Getting ready to divorce? It may help to have an inside look into the divorce process. This blog will walk through the legal steps of the process known as litigation. The process can vary in different situations.
Papers are Drafted and Served
The first step is for the party initiating the divorce to file a petition asking the court to grant them a divorce. In addition, the petition includes that party’s requests for particular outcomes in the divorce that they believe they have a legal right to. This generally includes the division of marital property and custody of minor children. This is done by the spouse initiating the divorce with or without an attorney. The spouse filing the initial petition for divorce is known as the petitioner. Those who prepare their own petition can draft the papers using your state’s online service, or you can use a program like SimpleEnding. Traditionally, we do not recommend that people use their state’s website to draft the terms of their divorce. This is because the state’s divorce forms allow you to write whatever provisions you wish, even if they aren’t enforceable, or would not hold up in court. Most people also are unable to consider all of the potential consequences of provisions they decide to include. Unfortunately, the court doesn’t grant modifications when someone says, “it seemed like a good idea at the time.”
The Respondent Responds
Once the petition is filed it’s served on the responding spouse, known as the respondent. It can be overwhelming to be served with a petition for divorce, especially when you see everything your spouse has asked you for. However, if you’ve been served with a petition for divorce, it’s important to understand that your spouse is giving you a wishlist of everything they’d ever want for the court to order. You have the right to dispute it, make your own requests to the court, and compromise to come to an agreement with your spouse. The respondent must respond within a specified time. Failure to do so may result in a default judgment. A default judgment means that the court will grant the petitioner what they’ve requested because you electively failed to respond or participate, even if it isn’t necessarily reasonable. At this point, you may decide to hire an attorney to help you to respond to the petition. Hiring an attorney can ensure that you don’t agree to terms that aren’t in your best interests, and that you fight for the best outcome available. An attorney can help you understand your rights, and help you maintain reasonable expectations for the outcome of your divorce.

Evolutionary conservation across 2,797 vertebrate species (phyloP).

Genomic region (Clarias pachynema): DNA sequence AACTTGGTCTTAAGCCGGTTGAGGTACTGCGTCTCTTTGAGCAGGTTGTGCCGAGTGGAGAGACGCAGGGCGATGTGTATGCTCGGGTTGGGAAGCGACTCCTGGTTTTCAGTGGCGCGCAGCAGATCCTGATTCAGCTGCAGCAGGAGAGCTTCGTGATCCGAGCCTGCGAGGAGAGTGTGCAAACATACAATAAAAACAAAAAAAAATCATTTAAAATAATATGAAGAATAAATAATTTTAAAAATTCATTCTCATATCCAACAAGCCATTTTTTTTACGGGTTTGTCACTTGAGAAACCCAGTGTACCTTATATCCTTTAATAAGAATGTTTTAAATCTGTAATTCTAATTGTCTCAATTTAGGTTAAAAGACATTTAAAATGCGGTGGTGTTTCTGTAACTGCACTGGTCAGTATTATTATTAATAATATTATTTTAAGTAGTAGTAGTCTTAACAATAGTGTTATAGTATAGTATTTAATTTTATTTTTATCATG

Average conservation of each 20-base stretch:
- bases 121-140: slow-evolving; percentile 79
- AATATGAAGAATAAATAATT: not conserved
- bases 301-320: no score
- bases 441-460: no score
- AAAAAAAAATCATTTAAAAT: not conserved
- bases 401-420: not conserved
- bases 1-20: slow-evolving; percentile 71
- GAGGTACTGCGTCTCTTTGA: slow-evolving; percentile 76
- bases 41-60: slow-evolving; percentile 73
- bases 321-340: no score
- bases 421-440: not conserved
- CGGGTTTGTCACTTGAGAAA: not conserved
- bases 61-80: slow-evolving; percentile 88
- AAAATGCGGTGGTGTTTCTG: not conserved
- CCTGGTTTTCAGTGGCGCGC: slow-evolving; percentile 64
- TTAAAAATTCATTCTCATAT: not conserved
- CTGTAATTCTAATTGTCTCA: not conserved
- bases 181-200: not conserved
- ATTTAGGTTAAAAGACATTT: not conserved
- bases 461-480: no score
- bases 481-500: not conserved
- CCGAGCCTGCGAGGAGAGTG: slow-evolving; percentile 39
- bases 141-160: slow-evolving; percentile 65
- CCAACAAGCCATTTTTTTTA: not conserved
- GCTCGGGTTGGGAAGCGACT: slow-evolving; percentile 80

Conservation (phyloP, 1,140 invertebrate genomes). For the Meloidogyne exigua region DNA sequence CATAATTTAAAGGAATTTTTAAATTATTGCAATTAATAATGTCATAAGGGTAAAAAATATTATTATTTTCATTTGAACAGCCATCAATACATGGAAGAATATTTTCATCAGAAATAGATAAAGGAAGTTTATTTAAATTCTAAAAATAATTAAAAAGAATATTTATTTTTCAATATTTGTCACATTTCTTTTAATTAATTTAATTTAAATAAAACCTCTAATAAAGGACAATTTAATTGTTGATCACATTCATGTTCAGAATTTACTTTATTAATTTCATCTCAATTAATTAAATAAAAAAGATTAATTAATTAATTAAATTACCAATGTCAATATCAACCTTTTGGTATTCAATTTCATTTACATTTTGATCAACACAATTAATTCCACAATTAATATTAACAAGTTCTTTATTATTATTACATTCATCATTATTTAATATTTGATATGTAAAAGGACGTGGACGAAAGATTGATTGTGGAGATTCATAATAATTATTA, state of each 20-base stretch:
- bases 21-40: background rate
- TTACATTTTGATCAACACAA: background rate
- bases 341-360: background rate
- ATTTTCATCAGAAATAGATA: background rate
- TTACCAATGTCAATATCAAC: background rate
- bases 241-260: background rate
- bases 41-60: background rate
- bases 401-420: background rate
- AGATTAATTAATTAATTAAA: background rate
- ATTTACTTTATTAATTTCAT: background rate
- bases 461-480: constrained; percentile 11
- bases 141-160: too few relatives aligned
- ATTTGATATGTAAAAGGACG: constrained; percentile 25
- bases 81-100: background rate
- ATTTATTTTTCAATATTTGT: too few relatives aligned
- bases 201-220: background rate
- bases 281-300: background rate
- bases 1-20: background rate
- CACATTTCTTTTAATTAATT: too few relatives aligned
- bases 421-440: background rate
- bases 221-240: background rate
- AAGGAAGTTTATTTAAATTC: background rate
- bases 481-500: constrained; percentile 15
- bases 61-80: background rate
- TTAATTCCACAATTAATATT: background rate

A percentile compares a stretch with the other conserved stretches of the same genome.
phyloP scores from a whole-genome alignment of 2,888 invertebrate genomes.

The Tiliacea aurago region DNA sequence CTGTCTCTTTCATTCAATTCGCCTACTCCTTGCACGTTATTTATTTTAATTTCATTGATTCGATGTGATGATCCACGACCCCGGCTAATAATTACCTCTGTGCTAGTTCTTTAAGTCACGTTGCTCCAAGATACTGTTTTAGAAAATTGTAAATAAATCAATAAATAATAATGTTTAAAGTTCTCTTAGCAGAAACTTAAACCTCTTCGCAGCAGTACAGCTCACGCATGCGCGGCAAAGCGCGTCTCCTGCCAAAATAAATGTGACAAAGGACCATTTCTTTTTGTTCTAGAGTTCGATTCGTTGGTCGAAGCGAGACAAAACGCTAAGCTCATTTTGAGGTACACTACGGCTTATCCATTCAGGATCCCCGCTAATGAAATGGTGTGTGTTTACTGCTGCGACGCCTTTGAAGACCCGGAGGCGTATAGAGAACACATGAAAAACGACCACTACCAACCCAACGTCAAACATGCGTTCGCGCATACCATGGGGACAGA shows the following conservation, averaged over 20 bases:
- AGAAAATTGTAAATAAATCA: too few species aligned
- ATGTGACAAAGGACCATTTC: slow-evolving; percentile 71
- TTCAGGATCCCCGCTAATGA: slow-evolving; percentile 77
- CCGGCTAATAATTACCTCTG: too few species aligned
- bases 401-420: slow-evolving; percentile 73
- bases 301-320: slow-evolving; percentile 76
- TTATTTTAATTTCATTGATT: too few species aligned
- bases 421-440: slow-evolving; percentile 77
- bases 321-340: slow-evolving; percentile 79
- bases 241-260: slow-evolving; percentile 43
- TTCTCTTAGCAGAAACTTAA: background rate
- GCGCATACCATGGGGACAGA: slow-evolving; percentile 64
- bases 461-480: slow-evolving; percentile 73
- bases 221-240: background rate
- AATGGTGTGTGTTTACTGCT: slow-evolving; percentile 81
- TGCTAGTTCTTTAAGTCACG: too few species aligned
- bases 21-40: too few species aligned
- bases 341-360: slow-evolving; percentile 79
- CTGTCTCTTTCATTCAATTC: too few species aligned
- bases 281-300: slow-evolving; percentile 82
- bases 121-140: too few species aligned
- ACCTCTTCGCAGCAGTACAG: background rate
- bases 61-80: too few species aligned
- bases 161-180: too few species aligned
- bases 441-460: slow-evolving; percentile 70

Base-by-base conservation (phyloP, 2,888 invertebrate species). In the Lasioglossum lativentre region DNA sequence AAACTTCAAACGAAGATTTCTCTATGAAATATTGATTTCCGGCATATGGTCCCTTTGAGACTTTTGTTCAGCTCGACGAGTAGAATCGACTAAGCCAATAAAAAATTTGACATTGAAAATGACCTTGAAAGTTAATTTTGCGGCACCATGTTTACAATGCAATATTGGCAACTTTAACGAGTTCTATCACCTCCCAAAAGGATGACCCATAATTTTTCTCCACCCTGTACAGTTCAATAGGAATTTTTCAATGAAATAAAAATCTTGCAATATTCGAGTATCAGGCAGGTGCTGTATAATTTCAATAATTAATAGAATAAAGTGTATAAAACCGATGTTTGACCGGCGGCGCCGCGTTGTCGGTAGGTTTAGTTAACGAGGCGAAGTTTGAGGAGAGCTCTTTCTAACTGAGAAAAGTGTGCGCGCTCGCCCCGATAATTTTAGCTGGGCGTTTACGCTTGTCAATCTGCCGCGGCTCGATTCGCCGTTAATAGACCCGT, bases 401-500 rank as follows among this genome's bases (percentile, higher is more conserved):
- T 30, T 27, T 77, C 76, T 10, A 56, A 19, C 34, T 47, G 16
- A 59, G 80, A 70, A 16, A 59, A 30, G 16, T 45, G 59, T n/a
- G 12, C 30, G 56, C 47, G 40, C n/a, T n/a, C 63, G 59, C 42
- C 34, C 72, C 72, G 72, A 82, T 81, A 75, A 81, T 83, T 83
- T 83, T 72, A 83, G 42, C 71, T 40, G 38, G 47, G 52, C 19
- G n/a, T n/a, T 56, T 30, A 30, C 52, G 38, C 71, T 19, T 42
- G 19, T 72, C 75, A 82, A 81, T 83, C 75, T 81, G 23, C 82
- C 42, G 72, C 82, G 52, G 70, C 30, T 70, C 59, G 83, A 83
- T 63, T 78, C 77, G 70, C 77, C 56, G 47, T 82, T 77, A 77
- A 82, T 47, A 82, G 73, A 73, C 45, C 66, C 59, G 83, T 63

Once both parties have answered the opposing party’s petition both parties are required to provide what the court calls initial disclosures. This means that both parties have to provide certain information to the other. This includes a list and contact information for anything that they think has information relevant to the issues in the divorce. They also include providing certain financial information on a financial declaration. This financial disclosure also requires disclosure of pay stubs, tax returns, bank statements, and other forms of documentation regarding the information in the financial declaration. If it’s necessary, once the initial disclosures have been completed, the parties are able to make requests for the other party to answer questions and provide other documentation or evidence in their possession. They may also ask to depose the other party or issue subpoenas to third parties to obtain information and/or evidence.
After the divorce is initiated the court often issues a standing order to give parties general ground rules. This prevents either party from behaving in a way that would adversely affect the other party or litigation. This includes making any significant changes to the marital property. These general orders may not be enough if the two parties are unable to agree on how to interact with one another during the divorce process. This is particularly true where the parties have children or there is one primary breadwinner with a significant pay gap between the parties. In that case, the parties may ask the court to issue temporary orders. This means that the court will create orders regarding temporary possession of property, legal and physical custody of children, and any child support or alimony that is necessary during the divorce process.